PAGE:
These little daffodils are looking good.  Soon it will be time to blow away the blanket of leaves and let the flowers shine.

The deer have been checking things out in the almost-spring garden as well.  It’s ok, maybe they pushed down my newly planted bulbs since I know I probably didn’t plant them deep enough. (I don’t really worry about that, though, since they seem to come up and perform regardless of my late and lazy planting!)

My cemetery passalong irises are already blooming.  I believe these came from my garden blogger buddy, who blogs here about her garden, which is filled with many kinds of iris.

The loquat tree is sporting new foliage.  I love this tree and the lime-colored new growth that contrasts with the glossy, established dark-green leaves.
And, one last bloom – I bought 3 lovely glass daffodils at the nursery last week and put them next to the emerging real ones.  I wonder what the growing daffodils will think when they come up to find these imposters in their garden.
What’s coming up in your garden today?

Cottage garden entwined with beautiful edibles highlight of Houston trip

We saw lots of interesting, beautiful and creative gardens when my friend, Pam, of Digging, and I visited Houston for the Garden Conservancy’s Open Day Tour two weeks ago.

My very favorite — a cacophony of color, texture and layers so entwined that taking it all in was a project in and of itself.  But a delightful one, not to be missed.

It wasn’t on the tour; it was recommended by Pam’s sister.  We had high expectations for the house at 605 Peddie Street, and we weren’t disappointed.  The owner, landscape consultant, Terry Gordon Smith, was hand watering the garden with a hose when he found us oohing and ahhing over  his creation.  He was very welcoming and proud of his garden and we enjoyed learning about the garden’s evolution and the weather and conditions in his Houston garden.

No lawn in sight, this garden is filled with evergreens, perennials, annuals, fruits, vegetables and herbs.

The bottle brush trees were pruned very high, making a dramatic statement towering over all the other plants.

Up close and personal – I almost can’t count how many plants are encapsulated in this close-up photo.

With so many plants filling the garden, the view from every angle is unique.

The delphiniums were gorgeous.  I love blue in the garden and there just aren’t that many good choices for us to incorporate it into our gardens.  I’ve had delphiniums, but the deer thought they were tasty!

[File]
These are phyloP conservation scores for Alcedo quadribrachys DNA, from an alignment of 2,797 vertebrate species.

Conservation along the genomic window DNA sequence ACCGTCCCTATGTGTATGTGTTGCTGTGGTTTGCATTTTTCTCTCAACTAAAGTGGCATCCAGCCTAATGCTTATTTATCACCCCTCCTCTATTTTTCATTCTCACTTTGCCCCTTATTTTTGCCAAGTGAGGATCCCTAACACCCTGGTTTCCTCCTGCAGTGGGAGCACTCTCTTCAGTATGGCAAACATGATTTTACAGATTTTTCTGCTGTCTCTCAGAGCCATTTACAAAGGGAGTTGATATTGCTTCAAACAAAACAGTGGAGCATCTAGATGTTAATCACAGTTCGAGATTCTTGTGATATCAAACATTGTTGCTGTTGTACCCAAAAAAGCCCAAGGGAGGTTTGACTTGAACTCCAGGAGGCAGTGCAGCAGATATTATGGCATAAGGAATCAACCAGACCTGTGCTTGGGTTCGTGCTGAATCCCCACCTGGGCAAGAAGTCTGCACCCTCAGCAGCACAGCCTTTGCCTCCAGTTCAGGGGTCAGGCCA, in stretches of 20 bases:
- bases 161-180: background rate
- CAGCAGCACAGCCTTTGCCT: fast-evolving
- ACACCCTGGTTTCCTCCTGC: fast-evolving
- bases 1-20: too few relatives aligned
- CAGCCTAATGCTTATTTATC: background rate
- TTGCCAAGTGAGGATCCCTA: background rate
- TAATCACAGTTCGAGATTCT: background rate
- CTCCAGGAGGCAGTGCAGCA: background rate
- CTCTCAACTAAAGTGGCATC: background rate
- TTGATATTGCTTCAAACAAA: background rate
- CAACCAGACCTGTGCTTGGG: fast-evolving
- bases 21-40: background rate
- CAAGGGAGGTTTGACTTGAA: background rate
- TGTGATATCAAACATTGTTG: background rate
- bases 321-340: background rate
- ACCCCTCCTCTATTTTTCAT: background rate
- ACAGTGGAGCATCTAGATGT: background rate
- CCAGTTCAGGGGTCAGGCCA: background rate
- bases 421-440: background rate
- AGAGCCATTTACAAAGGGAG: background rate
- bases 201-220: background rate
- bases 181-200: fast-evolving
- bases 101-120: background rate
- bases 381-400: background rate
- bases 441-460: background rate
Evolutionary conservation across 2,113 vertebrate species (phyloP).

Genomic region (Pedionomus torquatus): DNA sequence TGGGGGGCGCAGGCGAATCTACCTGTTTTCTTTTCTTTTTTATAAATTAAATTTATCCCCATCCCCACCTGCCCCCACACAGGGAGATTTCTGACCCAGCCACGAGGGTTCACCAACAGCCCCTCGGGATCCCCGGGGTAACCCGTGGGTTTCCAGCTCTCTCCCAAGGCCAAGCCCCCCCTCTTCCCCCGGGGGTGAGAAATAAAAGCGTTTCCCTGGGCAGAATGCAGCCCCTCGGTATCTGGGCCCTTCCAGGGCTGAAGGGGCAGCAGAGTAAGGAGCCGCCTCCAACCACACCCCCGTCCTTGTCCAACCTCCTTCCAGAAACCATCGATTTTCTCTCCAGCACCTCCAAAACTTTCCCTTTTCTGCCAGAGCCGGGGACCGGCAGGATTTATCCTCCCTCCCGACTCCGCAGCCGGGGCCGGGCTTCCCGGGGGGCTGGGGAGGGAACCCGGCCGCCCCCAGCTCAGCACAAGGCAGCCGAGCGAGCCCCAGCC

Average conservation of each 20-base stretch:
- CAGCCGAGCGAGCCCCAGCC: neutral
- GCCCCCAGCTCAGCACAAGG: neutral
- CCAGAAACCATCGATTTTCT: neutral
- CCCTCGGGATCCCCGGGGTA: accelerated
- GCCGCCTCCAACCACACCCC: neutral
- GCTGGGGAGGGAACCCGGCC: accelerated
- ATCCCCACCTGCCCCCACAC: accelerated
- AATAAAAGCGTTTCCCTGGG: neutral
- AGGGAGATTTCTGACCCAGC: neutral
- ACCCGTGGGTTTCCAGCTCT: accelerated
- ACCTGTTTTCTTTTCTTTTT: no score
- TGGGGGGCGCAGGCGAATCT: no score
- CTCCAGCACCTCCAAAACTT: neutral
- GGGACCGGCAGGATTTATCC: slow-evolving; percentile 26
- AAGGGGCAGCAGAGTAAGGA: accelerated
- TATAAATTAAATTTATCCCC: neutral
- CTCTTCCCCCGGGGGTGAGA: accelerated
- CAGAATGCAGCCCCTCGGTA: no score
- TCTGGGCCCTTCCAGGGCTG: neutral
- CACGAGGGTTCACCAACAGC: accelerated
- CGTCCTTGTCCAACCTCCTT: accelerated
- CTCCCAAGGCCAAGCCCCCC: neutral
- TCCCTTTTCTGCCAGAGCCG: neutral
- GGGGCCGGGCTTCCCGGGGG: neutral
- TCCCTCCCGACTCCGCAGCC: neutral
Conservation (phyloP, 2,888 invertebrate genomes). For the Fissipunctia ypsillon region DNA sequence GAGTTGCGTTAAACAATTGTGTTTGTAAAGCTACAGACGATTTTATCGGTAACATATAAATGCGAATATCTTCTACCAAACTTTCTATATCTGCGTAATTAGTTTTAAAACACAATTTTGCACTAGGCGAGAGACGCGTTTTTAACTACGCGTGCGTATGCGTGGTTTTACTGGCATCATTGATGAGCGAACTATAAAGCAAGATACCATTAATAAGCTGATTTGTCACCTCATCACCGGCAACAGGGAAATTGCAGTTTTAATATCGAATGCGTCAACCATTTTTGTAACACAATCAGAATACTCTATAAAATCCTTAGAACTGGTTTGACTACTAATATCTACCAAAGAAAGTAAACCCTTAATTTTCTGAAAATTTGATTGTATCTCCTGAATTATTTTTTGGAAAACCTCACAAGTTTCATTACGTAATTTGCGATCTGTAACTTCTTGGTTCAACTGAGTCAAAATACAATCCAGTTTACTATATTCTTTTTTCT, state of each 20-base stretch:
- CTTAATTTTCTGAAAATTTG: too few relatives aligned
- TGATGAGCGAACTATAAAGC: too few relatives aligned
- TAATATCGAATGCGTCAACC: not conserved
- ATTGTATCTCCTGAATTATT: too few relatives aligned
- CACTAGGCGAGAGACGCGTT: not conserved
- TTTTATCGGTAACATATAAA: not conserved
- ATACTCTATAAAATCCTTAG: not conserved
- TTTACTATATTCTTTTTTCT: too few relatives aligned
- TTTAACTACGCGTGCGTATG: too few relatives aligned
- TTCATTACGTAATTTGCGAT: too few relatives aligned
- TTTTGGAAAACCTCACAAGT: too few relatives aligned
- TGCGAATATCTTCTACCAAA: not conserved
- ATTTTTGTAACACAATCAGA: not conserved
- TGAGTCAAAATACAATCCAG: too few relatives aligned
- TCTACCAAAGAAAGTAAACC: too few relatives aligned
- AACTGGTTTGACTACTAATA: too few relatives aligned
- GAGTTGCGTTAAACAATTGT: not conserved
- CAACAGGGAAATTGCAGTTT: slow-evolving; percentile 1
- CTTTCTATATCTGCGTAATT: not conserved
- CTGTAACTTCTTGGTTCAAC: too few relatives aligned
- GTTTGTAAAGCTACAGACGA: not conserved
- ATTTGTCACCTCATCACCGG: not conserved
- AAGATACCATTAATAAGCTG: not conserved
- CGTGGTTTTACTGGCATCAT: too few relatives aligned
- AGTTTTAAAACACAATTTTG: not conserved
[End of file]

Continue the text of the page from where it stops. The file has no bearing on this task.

Even the edibles make beautiful examples of perfect color combinations.

Tight shots like this make the veggies look like abstract art.

 Pam’s working on some of those close ups, too.

 Love the color combo of the delphiniums against the brightly colored house.
This was a delightful garden and, like the garden at 1514 Banks that I posted about, helped to give us a broader perspective of Houston gardens than just those one the tour.  Our weekend was totally garden-licious.  More to come soon about another cool destination nursery and restaurant combo.

Making room for spring…

It’s that time of year — the afternoon high temperature was up to 80 here yesterday.  Thursday it’s supposed to be a high of 39.  But at least we aren’t expecting a foot of snow like our friends up north.

But those warm, sunny afternoons make me restless.  Especially when the extreme cedar pollen levels make it impossible to be outside.  So, on my weekend list?  Clean out some of the garden paraphernalia in the garage — including the old seed packets.  I know that some were at least two years old, maybe older. 

Why not, you might think, keep them and try them out?  Maybe they’re still good and will germinate.  And then again, maybe not.  I’m just not willing to take that chance and have to start again or plant twice as many seeds to ensure some seedlings actually come up. 

There they are – down in the garbage can – a plethora of vegetable and flower seeds.  But don’t worry — they are going to be replaced, and soon.  Saturday night I spent a nice, cozy evening trolling through veggie seeds and placed my order to get started in the greenhouse.

And that’s what spring is all about, isn’t it?  A fresh start in the garden?

What will you be starting fresh with in your garden?

By | 2017-11-29T23:27:12+00:00 January 21st, 2014|Blog, seeds, Sharing Nature's Garden, spring|0 Comments

Plants that love cool spring evenings…

While Euryops (Euryops pectinatus), or yellow bush daisy, struggles through the dog days of summer here in Central Texas – it bursts forth with perky little blooms when nights and days are cooler here in late fall and early spring. 

In this raised bed with good soil, this one is in its third year — done with sleeping and creeping and leaping into a beautiful plant.  In addition to being showy right now, it’s clearly working hard to compete with the monster Franzosinii agave.  And with a mature height of 4-6 feet, it will likely soon have to find a new home somewhere else in the garden where it can be the focal point.